By Puja Shah. Edited by Arjun Chandrasekar.
Often overlooked, but crucial to use when making decisions, this article will introduce you to opportunity cost so that you can incorporate it into your decision-making and see how it is used in business and the world.
Definition & Applications
Opportunity cost is weighing the costs and benefits that are seen and hidden in any option. It is important to recognize it so that you can understand your missed opportunities and learn and improve in the future when making decisions. It is used to be well informed before making decisions since it is used to weigh out the pros and cons and costs and benefits by businesses and individuals.
It can be calculated by subtracting the return on the chosen option from the return on the best option that wasn’t chosen to know what you missed out on or gained.
Opportunity cost can be used for returns on investments, returns that businesses get, and comparing investment options. It is different from sunk cost in that sunk cost is the disparity in the money put into an option in the past and what the returns and benefits missed out in the future are after having chosen another option; it is a cost of a past opportunity that can’t be taken back.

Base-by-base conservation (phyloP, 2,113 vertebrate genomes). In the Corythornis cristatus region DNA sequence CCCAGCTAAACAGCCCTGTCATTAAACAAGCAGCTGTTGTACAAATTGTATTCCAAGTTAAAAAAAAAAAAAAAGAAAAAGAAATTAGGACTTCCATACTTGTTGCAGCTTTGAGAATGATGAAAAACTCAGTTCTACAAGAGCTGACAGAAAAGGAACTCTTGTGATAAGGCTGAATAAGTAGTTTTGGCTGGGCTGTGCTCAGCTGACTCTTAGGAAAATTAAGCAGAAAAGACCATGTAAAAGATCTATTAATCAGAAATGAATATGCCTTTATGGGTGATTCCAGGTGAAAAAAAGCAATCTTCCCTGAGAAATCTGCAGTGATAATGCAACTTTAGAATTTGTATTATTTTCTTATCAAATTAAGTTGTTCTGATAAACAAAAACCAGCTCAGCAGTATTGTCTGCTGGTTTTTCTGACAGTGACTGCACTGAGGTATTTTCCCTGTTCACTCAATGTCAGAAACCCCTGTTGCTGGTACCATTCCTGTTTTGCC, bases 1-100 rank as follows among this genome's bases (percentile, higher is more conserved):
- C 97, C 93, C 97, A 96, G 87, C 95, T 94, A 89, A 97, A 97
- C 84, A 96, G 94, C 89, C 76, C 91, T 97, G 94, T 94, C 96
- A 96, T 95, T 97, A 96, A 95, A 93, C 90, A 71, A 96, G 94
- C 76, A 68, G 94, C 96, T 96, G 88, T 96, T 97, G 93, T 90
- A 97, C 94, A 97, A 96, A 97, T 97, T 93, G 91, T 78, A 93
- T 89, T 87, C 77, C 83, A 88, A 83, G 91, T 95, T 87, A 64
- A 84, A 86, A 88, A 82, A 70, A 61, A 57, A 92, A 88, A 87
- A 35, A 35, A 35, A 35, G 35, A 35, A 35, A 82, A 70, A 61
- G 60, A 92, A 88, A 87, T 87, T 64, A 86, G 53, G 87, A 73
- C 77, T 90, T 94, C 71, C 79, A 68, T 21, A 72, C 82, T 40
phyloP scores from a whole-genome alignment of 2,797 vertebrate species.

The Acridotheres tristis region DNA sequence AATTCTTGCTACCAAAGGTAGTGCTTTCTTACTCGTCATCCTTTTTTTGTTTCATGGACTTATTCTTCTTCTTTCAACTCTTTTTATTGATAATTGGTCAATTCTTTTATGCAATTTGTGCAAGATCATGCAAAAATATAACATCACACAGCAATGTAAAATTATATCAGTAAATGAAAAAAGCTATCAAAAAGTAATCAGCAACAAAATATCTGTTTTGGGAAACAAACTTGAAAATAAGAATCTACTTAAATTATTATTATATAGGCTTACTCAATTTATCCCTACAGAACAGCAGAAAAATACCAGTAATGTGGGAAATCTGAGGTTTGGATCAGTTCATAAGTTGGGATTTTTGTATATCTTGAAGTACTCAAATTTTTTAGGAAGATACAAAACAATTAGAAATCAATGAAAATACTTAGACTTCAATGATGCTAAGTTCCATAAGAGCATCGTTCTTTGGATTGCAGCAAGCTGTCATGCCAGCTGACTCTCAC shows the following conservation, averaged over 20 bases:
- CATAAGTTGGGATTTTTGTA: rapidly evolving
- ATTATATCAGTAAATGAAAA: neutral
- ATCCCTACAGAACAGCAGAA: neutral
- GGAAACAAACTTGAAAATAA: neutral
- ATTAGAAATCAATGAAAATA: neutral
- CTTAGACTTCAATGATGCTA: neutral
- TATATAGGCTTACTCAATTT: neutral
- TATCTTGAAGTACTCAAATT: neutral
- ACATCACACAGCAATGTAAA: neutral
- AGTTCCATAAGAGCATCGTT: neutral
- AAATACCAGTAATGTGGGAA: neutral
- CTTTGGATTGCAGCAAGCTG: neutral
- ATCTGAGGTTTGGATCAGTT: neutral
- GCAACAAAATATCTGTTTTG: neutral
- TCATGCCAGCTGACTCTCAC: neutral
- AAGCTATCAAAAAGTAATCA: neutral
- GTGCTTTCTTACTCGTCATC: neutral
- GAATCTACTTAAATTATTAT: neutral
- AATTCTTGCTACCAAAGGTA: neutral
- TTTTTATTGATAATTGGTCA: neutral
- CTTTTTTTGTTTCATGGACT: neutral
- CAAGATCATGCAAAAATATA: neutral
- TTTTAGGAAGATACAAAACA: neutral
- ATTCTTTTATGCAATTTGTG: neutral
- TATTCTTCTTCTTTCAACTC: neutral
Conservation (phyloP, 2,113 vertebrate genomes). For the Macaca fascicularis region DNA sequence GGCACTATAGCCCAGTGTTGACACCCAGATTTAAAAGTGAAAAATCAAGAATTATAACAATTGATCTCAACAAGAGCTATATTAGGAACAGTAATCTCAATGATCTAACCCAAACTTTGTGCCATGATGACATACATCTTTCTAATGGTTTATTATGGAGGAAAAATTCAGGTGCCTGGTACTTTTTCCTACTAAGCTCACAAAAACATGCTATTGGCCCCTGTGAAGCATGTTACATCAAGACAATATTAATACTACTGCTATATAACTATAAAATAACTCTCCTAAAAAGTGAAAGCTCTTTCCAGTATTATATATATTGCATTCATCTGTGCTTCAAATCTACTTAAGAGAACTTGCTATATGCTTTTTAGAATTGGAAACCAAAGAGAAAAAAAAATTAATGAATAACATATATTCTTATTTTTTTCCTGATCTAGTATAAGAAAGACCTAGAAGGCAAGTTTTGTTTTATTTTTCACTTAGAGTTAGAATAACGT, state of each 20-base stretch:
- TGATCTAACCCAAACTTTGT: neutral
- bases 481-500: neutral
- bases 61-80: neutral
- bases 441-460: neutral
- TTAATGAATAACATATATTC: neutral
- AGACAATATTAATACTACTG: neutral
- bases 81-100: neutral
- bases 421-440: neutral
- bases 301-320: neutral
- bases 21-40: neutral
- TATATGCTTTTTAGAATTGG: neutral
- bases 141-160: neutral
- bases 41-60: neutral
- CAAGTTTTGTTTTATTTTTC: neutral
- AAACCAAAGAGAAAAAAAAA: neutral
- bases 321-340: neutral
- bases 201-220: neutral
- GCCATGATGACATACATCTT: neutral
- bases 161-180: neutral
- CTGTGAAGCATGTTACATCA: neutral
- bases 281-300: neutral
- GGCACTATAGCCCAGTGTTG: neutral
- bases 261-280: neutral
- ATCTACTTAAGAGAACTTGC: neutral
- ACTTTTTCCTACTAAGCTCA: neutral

Opportunity cost has many real-life applications, too. One example is when eating lunch out. The opportunity cost is having saved less money for a future vacation that you were saving for. Another example is studying for a test all night long the night before. The opportunity cost is not sleeping well the night before the test and feeling tired when taking it.
As you can see, opportunity cost is important in decision making and it is important to weigh out all your options and consequences before making a choice. If you found this article informative, be sure to like and comment!